Writers are a funny bunch and the split between plotters and pantsers seems to be an arbitrary one in my mind. In this guest post, Nick Thacker explores why mixing planning with “pantsing” is probably the best route to go for writing fiction. It's certainly the way I write. How about you?
I write using a formula.
*Gasp!* *Shock and awe!*
I know; crazy, right?
Listen, it's not like you think. I've finished a novel, plenty of other fiction content, and am completing a second full-length fiction thriller, and trust me–I haven't sold my soul.
In the writing world, as you're probably aware, there's a polarizing debate between the “pantsers”–those who write by the seat of their pants, plotting and planning as they go along–and the “planners”–those who like to get every detail, plot twist, and problem/solution researched before they begin to work on thier manuscripts.
The Pantsers usually are classified as the ultra-creative, left-brained abstract thinkers, who strive for genius in the creative space by charging into uncharted territory.
The Planners are commonly considered the analytical, detail-oriented people who appreciate well-researched and flawless plots with fully-developed literary devices and very full Evernote accounts of research material.
I'm somewhere in-between, and I'd venture a guess that you are, too.
I write in a creative way, AFTER I've planned out what I'm going to write. I don't try to get everything down into a “research journal,” nor do I actively try to free-write every day.
For me, writing zen falls somewhere between the Pantsers' and Planners' respective camps, and if I had to call it something, I'd say I'm a “Plantser.”
I don't plan everything
As a church music director, I ran a contemporary worship band (think U2 for God) that employed some of the finest musicians I've ever worked with. They were each professional gigging musicians, teachers, or industry pros with years of experience.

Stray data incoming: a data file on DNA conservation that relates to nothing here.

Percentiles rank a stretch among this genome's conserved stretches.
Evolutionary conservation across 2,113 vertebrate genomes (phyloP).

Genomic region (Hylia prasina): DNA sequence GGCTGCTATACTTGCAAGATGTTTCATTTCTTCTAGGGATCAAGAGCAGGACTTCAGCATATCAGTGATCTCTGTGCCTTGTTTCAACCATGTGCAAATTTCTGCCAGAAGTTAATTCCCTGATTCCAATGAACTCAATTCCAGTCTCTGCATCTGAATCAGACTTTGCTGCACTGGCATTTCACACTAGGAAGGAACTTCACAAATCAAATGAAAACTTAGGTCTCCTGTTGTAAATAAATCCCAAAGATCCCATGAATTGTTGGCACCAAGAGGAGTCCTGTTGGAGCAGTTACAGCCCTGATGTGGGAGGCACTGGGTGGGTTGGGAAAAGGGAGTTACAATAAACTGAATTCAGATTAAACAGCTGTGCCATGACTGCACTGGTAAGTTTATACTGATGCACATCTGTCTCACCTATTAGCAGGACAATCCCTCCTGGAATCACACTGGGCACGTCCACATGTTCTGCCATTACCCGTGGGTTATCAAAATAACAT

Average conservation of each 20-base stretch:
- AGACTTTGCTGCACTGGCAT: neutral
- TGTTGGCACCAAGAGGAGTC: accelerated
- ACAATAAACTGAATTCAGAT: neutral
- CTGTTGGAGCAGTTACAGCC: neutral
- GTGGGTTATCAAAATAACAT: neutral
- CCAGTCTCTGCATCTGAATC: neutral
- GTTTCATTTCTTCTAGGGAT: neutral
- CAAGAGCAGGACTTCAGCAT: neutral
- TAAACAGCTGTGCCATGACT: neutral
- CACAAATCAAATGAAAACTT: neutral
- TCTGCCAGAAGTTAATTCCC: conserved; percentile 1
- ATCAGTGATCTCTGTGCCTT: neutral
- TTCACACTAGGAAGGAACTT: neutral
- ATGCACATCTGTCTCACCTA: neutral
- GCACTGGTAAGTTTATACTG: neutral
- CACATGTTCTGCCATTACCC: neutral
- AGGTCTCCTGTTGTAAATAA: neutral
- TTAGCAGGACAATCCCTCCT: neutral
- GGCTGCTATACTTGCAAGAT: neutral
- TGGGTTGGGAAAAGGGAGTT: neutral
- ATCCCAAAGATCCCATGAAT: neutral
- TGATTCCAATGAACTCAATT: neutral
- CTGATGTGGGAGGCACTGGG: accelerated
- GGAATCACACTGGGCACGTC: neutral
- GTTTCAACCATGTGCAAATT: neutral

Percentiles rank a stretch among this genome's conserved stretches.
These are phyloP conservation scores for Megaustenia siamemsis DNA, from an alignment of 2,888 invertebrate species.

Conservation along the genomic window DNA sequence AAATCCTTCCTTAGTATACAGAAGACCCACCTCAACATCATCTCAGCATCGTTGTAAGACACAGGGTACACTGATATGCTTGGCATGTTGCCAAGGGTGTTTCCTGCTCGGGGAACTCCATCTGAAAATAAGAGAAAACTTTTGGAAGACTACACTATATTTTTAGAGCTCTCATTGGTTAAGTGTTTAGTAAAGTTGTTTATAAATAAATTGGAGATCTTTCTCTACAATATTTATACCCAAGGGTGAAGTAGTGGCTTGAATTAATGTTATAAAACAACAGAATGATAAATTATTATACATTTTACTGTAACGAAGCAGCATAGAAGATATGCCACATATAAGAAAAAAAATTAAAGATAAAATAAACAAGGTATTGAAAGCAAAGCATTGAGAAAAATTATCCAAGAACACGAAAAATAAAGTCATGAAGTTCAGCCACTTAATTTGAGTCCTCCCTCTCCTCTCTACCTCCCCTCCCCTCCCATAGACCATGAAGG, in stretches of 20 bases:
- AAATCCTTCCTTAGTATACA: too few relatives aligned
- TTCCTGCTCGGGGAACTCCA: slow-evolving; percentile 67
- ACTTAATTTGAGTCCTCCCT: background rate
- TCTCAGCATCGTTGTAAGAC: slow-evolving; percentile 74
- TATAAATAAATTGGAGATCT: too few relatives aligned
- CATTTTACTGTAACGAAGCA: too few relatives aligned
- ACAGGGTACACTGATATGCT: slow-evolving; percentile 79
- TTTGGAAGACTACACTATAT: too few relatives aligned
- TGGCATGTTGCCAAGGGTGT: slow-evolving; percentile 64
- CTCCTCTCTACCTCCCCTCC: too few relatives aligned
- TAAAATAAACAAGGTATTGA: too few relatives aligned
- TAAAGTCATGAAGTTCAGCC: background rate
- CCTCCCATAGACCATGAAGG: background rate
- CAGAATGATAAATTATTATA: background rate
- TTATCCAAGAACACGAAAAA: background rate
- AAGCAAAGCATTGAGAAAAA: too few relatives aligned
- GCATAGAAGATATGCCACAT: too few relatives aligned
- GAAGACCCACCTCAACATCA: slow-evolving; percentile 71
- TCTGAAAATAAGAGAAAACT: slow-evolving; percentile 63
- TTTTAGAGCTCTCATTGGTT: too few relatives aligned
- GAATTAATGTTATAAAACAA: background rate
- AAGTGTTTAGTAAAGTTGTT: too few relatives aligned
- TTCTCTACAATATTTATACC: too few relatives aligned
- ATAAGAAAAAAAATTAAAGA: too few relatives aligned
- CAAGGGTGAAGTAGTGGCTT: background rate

I decided to start using “loops” in our worship set–basically a pre-recorded or pre-programmed musical backdrop that would play throughout our songs. Imagine stripping out the guitars, drums, bass, and vocals from a rock band's album, and what you'd be left with would be a backing track that adds color and depth to your sound.
For the band, there were a few things that troubled them. Mainly, we were all worried that using loops would cause us to have less freedom, as we were constricted to a set structure, tempo, and order for each song.
They thought creativity as individuals and as a band would plummet.
Strangely enough, when we playing along with some of these songs' loops, we found that our creativity and overall sound improved DRASTICALLY. We were tighter as a unit, and every member of the ensemble felt as though they had MORE freedom to play licks, leads, and filler material.
The church liked it, and we liked it.
Back to writing
So, how does this apply to writing a novel?
Well, if you plan a GENERAL STRUCTURE for the major sections of your book, and create some simple character sketches, you'll find that the creative juices start flowing MUCH easier when you actually get into the writing process.
You won't have to worry about your end goal; that's already been planned. How you get there, though, in each sentence and paragraph and scene is up to you.
Here's a list of what I like to plan out:
1. Overall theme/idea (duh)
2. Major characters–hero/heroine, villain(s), supporting actors
3. Plot summary (a general structure to guide the major story question along)
4. Scenes and Sequels (to borrow from my boy Dwight Swain!)
5. General notes on the novel's direction
As a self-declared “plantser,” it seems natural for me to resist a set structure, yet want to complain when I get stuck. The method I've mentioned here doesn't solve all the problems, obviously, but it does help me feel clearheaded when I approach the daunting task of penning somewhere near 100,000 words!
I'll expand on the idea of planning/pantsing your novel, and hopefully I'll be able to guest-post again soon! For now, though, leave a comment with your own thoughts on this approach–do you do something similar? Or drastically different?